Everything You Need to Know About Gambling Laws in Canada 2020

True North Casinos Blog Canadian Gambling Laws
by Connor Bergeron | 23/08/2020
Canadian Gambling Laws

From the majestic mountains on the Western coast to the rugged heartlands of lush forests in the East, the gorgeous prairie grasslands, all the way to the freezing Arctic north, Canada is a wondrous land. It is the second biggest nation on the planet and an amazing place where freedom is right at home. When it comes to the freedom of gambling, Canadians can consider themselves quite lucky. Regulators have been permissive when it comes to the gambling legislation in Canada during recent times. The entertaining activity is widely spread and appreciated across the land.

If you would like to learn a few interesting, quick and updated facts on the Canadian gambling laws, read on.

History of Canadian Gambling Laws

Without a doubt, Canada has one of the most intriguing and captivating gambling history tales in the world. It all started when French explorer John Cabot first landed on the East Coast back in the summer of 1497. Historians believe they landed the Matthew ship somewhere in Cape Breton, Newfoundland or Labrador. Cabot didn't come empty-handed; he brought along his playing cards that he and his crew were fond to use during their sailing on the endless sea, making time pass by faster. While this was certainly not the pioneer of a gambling form reaching North America, it is, certainly, of great importance today.

Prior to Cabot reaching Canada, the indigenous people here relied on sticks and bones from deer and other animals to play Lahal, a game drenched in spirituality, with a lot of drum playing and singing that boosted the morale of players. Later on, the European settlement adopted a more conservative attitude towards gambling. Dice games were no longer legal under the British common law. This also included backgammon, a game which Richard III had banned in the 1380s as he believed it to be a distraction for his brave soldiers.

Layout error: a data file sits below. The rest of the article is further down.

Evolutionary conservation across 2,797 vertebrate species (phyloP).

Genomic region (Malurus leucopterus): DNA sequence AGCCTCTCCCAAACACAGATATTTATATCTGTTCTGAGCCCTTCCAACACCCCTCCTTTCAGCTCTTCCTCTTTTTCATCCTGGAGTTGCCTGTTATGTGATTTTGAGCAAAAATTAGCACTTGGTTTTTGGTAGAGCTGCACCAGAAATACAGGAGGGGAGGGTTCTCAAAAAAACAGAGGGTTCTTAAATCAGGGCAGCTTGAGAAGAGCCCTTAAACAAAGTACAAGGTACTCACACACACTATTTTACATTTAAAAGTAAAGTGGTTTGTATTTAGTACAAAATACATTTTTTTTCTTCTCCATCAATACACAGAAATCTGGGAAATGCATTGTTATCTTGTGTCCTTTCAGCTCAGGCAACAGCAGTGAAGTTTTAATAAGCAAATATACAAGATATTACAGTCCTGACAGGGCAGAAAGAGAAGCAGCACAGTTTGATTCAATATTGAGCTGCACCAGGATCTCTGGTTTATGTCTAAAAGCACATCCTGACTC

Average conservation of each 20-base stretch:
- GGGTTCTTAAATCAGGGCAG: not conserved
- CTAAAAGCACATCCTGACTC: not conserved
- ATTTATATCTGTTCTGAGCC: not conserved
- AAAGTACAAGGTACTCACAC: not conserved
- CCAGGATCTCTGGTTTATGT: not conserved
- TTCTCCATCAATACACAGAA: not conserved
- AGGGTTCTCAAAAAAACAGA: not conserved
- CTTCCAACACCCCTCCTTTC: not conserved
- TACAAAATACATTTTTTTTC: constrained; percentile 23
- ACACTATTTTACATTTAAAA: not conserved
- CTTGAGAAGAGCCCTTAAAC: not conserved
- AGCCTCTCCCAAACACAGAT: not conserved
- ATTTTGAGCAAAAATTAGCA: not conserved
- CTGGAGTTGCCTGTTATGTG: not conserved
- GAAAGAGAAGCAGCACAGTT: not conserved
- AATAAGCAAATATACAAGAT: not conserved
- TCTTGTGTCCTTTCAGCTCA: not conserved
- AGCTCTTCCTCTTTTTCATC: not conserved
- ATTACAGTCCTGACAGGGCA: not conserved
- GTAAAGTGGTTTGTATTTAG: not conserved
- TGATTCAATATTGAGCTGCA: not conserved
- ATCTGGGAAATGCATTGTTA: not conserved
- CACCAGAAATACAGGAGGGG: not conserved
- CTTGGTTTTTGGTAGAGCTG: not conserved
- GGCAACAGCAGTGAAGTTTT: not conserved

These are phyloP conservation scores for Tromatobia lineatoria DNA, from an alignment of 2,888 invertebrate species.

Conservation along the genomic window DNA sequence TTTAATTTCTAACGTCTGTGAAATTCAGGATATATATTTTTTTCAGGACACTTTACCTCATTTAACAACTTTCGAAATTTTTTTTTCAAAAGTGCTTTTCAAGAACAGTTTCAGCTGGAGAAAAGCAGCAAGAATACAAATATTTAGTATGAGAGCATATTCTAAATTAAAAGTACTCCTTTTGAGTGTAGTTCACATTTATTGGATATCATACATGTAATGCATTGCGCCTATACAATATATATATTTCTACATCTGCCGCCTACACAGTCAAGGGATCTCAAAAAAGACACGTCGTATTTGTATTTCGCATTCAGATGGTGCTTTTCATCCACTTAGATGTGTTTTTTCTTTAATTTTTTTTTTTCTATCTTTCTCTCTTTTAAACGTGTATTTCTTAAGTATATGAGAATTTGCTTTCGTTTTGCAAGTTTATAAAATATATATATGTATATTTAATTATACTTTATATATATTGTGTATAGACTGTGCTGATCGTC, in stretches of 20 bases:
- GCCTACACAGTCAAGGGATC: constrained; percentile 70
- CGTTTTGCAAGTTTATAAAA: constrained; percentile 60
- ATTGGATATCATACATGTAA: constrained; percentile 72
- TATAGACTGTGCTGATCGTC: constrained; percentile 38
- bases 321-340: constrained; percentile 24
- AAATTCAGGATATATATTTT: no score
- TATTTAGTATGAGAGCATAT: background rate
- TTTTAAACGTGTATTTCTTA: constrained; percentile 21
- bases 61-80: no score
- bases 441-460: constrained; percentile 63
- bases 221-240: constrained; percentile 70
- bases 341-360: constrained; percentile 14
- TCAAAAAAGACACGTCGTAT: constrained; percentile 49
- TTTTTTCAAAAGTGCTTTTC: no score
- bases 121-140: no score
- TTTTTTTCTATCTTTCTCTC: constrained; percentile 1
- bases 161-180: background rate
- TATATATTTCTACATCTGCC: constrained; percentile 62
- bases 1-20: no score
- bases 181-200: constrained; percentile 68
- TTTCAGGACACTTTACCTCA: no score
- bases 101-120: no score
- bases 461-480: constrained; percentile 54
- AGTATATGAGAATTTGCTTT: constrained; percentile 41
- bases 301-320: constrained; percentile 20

Later on, the first Criminal Code in the country continued to support the legislation. It wasn't until 1999 when the ban was lifted thanks to a special amendment. Up to the fifties, gambling was deemed legal for the most part in the county. However, it was also regarded as a vice that was severely frowned upon. In 1985, Canadian provinces and territories were legally allowed the right to oversee lottery games, as well as charitable forms of gambling and slots. Small-sized casinos outside the law also started to make themselves seen, with the very first

Canadian real money casino opening its gate to the public in Winnipeg, back in 1989. Soon after, the Montreal Casino was built.

The Indigenous people in North America gradually took back a great deal of their dominance in terms of games. They managed to create some of the successful venues there. As in the United States, some First Nations successfully brought gambling to their traditional lands and territories, and there are still Canadian groups that are striving to do expand. Whoever, they require the approval of the government prior to initiating their plans.